We hiked what I remember as something like an unpaved access road, probably a couple or three miles. We came to an AMC (Appalachian Mountain Club) hut (Zealand Falls, 2,630') and had a hearty lunch there (I think I remember clam chowder which was very good). Our good experience at the hut hung in the backs of our minds for the rest of the trip.
After lunch we started up the AT toward Zealand Mountain. We had refilled water bottles at the hut, partly just ’cause, partly because we knew we probably wouldn’t be near water until after summiting. It was a steady, although relatively easy uphill, as I recall—started out in woods, which thinned out the farther we went. Eventually, dusk came but with it, a full moon (or nearly so)—plenty of light for continued hiking.
The signature recollection of this adventure: at one point (and now quite dark) we came to something of an overlook (looking generally east). A great valley with hills farther away spread out before us—the hills, hidden in the dark, more of a memory from the afternoon light. I stepped a little closer to the edge and was literally smacked in the eyes by a bright light from down below.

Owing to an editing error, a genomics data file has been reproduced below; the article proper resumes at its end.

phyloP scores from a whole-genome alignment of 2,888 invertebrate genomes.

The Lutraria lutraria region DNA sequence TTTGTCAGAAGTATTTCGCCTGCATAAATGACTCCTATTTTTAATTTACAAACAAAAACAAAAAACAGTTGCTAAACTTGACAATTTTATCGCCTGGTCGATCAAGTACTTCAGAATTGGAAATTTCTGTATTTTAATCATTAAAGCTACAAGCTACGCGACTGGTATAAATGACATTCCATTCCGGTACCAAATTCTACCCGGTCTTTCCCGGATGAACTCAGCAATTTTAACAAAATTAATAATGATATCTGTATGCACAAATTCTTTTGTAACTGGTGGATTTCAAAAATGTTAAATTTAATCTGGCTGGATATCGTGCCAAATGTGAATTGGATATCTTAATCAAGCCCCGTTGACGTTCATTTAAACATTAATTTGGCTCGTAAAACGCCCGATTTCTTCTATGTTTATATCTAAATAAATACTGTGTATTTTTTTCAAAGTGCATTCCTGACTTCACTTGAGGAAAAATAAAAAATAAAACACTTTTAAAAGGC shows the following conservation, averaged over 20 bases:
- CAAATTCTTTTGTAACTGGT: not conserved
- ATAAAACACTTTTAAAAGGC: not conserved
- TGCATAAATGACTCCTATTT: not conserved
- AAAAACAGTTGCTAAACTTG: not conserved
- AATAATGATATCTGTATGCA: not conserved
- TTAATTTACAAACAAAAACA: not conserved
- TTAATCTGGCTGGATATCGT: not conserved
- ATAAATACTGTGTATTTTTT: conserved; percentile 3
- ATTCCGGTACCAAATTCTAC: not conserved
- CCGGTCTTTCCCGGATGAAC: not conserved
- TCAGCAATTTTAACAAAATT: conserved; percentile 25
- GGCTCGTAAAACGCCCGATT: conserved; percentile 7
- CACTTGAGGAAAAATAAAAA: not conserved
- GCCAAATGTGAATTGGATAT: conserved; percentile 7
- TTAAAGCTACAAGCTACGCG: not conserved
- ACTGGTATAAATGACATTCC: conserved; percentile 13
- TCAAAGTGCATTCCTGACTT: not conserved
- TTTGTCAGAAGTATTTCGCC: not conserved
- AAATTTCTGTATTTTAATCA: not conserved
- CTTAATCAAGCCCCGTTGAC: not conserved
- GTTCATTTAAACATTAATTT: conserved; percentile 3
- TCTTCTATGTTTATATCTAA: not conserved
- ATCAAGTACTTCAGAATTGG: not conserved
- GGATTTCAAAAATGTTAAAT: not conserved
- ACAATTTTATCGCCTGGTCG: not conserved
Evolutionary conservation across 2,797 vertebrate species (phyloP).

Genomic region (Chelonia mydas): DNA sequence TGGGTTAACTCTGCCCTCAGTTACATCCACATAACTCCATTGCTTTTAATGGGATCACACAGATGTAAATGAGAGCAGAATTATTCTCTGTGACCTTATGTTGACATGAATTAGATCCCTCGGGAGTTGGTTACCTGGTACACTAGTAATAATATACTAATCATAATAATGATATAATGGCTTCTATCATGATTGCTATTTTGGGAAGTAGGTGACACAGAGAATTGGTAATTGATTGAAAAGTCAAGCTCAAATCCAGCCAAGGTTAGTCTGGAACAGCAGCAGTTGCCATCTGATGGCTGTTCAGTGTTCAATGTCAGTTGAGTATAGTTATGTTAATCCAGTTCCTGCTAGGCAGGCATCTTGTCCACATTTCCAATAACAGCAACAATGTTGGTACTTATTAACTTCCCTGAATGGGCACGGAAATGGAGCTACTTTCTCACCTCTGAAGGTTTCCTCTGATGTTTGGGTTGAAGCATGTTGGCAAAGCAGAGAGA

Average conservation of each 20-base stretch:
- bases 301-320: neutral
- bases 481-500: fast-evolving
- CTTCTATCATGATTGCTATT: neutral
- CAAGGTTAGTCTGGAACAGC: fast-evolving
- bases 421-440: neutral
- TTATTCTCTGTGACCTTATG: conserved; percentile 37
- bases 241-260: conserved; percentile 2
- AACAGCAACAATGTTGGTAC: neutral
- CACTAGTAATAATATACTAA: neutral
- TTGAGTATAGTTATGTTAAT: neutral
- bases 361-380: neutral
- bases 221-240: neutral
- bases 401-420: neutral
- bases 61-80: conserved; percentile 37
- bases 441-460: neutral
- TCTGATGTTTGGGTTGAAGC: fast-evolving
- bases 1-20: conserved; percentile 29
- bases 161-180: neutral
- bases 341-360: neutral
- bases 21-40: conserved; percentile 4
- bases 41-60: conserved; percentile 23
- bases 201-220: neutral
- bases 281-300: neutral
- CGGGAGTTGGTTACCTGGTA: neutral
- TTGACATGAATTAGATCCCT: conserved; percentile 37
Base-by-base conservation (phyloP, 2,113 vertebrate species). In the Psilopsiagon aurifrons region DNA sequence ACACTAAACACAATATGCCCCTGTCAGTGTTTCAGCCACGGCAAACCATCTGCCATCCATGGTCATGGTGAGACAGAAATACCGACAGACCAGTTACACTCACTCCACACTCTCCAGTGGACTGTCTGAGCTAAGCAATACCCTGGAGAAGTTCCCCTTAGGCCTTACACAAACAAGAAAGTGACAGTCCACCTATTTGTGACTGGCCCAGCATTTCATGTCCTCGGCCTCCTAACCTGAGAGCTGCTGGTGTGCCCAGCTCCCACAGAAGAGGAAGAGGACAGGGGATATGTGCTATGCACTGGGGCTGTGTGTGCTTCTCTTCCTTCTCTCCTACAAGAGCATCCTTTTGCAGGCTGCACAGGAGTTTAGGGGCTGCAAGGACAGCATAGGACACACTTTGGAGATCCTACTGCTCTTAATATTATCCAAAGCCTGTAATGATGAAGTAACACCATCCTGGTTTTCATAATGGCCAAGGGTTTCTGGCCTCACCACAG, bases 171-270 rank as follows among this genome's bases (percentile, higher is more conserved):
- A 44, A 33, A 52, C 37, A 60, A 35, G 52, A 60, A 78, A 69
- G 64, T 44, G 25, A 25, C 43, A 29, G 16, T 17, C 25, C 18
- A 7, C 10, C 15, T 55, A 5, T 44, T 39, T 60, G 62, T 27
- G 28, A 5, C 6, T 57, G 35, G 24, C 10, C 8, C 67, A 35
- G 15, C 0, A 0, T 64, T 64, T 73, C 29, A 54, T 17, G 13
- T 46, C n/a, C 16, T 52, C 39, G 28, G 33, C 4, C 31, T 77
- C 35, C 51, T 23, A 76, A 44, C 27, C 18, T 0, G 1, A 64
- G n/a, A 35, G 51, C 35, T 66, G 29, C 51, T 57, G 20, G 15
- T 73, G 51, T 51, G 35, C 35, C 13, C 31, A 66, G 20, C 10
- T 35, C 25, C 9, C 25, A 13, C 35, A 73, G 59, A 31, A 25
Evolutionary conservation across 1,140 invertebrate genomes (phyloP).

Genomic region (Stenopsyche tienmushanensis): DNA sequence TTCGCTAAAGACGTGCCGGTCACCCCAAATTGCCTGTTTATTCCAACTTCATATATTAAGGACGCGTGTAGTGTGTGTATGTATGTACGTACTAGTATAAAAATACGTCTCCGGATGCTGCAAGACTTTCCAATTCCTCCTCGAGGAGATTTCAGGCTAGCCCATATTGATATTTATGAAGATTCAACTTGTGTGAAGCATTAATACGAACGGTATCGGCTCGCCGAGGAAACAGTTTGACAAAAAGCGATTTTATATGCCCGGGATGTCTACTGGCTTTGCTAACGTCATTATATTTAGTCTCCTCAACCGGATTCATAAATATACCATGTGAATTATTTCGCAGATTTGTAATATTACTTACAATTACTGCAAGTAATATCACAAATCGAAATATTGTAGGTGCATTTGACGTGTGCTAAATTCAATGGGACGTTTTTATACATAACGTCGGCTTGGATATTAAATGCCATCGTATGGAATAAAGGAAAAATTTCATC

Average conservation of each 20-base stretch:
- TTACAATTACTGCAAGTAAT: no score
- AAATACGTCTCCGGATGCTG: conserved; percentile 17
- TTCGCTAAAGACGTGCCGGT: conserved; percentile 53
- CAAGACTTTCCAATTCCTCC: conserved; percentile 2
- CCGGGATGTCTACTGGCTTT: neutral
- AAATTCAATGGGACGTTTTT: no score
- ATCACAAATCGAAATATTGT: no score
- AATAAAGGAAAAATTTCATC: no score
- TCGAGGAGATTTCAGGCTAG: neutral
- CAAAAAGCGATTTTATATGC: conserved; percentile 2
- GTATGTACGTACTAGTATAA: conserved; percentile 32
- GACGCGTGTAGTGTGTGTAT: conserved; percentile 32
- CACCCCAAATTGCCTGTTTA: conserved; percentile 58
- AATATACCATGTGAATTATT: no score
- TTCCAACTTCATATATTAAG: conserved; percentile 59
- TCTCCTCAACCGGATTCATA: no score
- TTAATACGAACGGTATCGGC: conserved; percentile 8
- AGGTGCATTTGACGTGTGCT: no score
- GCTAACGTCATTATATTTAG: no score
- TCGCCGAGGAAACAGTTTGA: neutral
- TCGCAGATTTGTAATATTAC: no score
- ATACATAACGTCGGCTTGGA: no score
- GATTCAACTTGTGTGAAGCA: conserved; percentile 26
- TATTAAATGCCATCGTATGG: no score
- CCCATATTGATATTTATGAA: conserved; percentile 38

My first reaction was that there must be some sort of event down below with search lights to draw attention. Then I thought, “we’re in the middle of a wilderness—what attraction would there be out here with searchlights?” I thought about it for a bit, took another look and realized the “light” was the reflection of the moon off a pond several hundred feet below. In the years since, I’ve often pondered the precise combination of heavenly geometry necessary to produce the congruence of sun-to-moon, moon-to-earth, pond-to-precipice, and me standing there to receive the effect. Amazing, once in a lifetime.
We continued hiking for a while in the moonlight (see previous paragraph). I have no notion of what time it now must be, but we decided bedding down while there were reasonable sites might be a good idea. We selected an area alongside the trail that seemed to be covered with a soft green ground cover of some sort (none of us were botanists, by any stretch), and spread out our sleeping bags and pads. We had not felt a tent a necessity for this hike, nor did one prove necessary.